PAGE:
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  • Matt Ondesko

The right decision

By Matthew Ondesko, Managing Editor Photos: Geoff Schneider/Sports Union

Every athlete has a goal in life - this is why they play the sport that they do. They want to play at the highest level possible - and excel at that level. For some athletes that are multiple sport athletes, that have options on what they want to pursue in college. They may be good at a couple of different sports and have to choose which one they pursue.

As time goes on the one sport that thought they would do and they sport they do choose to play at the next level could change. That’s exactly what happen to Williamsville East High School’s Jenna Cavalieri.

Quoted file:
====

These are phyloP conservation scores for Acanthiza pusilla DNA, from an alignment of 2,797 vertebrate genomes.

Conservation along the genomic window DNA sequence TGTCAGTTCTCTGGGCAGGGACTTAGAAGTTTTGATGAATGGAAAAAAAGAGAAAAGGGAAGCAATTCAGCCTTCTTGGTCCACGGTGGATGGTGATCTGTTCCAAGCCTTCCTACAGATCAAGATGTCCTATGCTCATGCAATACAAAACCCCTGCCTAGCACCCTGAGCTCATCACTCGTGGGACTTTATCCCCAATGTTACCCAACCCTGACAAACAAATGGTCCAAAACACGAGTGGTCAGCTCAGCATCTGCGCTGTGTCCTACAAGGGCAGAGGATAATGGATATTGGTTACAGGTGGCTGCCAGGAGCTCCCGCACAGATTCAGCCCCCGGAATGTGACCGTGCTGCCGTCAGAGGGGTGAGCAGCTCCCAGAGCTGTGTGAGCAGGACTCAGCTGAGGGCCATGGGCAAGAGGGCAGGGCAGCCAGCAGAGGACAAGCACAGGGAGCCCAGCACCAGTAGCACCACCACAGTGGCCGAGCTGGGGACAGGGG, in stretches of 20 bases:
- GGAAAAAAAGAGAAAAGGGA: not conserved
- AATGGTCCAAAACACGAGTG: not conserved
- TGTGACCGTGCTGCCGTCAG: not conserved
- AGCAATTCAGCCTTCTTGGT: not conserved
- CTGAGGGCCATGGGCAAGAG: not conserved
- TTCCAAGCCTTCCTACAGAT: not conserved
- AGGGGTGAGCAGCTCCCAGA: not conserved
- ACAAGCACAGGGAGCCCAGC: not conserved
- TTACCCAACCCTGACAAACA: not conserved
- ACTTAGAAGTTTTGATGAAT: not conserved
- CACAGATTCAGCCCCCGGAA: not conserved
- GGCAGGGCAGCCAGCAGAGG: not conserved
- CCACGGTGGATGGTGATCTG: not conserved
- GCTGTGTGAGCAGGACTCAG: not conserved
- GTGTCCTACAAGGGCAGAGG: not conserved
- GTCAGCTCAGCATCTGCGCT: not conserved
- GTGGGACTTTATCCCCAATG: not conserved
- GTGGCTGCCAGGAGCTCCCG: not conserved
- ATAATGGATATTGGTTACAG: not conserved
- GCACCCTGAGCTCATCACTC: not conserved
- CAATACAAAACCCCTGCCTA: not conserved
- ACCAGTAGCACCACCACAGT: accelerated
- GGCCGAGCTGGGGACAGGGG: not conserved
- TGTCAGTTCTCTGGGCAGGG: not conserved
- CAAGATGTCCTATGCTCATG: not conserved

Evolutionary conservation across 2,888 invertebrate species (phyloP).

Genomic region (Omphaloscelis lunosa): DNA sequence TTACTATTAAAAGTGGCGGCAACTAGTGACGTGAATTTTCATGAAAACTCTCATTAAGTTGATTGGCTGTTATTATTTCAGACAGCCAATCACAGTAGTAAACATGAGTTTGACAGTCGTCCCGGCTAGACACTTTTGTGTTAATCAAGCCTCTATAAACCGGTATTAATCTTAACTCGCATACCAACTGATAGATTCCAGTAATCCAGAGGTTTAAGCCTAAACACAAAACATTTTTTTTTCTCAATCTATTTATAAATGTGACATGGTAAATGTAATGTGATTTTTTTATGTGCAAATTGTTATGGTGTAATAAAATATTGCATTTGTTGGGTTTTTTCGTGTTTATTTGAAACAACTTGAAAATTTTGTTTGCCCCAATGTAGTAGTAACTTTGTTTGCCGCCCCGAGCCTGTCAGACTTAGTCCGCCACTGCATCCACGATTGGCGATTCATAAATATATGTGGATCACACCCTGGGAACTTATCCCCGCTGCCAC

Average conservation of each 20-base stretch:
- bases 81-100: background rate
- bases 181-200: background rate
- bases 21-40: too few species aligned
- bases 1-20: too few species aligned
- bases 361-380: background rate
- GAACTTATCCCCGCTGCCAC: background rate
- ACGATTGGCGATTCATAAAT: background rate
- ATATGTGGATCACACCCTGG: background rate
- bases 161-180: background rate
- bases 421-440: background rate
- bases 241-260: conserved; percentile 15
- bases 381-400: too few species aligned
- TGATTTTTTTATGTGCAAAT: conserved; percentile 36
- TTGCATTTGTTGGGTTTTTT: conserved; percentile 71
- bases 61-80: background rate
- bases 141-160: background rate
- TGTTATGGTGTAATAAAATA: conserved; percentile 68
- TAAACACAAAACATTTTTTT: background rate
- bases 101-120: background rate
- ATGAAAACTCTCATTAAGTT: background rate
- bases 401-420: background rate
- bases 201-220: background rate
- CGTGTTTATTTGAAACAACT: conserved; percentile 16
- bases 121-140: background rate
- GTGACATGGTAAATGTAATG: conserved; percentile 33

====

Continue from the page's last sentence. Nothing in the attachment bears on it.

Cavalieri was so good in both field hockey and hockey that she had a lot of different options when it came to what she wanted to do in college. For the longest time, Cavalieri wanted to pursue hockey as her sport of choice. Colleges and universities were lining up for services. School’s like Harvard and Cornell wanted the Williamsville product to come play for them this fall. At the end of the day, however, Cavalieri took a different road - a different path. Instead of playing hockey in college, Cavalieri’s love became field hockey. When Mercyhurst offered her a chance to play at the next level, Cavalieri jumped at it. “When I was a freshman in high school my goal was to play ice hockey in college. I had come off of a really good season when Cornell and Harvard approached me. However, being in the position I was in, I knew that I wasn’t quite ready to make such a big decision for my future,” stated Cavalieri. ”Little did I know that my window to commit to an Ivy League division I school would close sooner than I was ready to make a huge commitment. Ultimately, I chose to play field hockey because after four years of ice hockey recruiting and not finding the right fit for me, I had a successful senior year of field hockey, an opportunity to visit Mercyhurst, and the feeling I’ve been waiting for since freshman year.”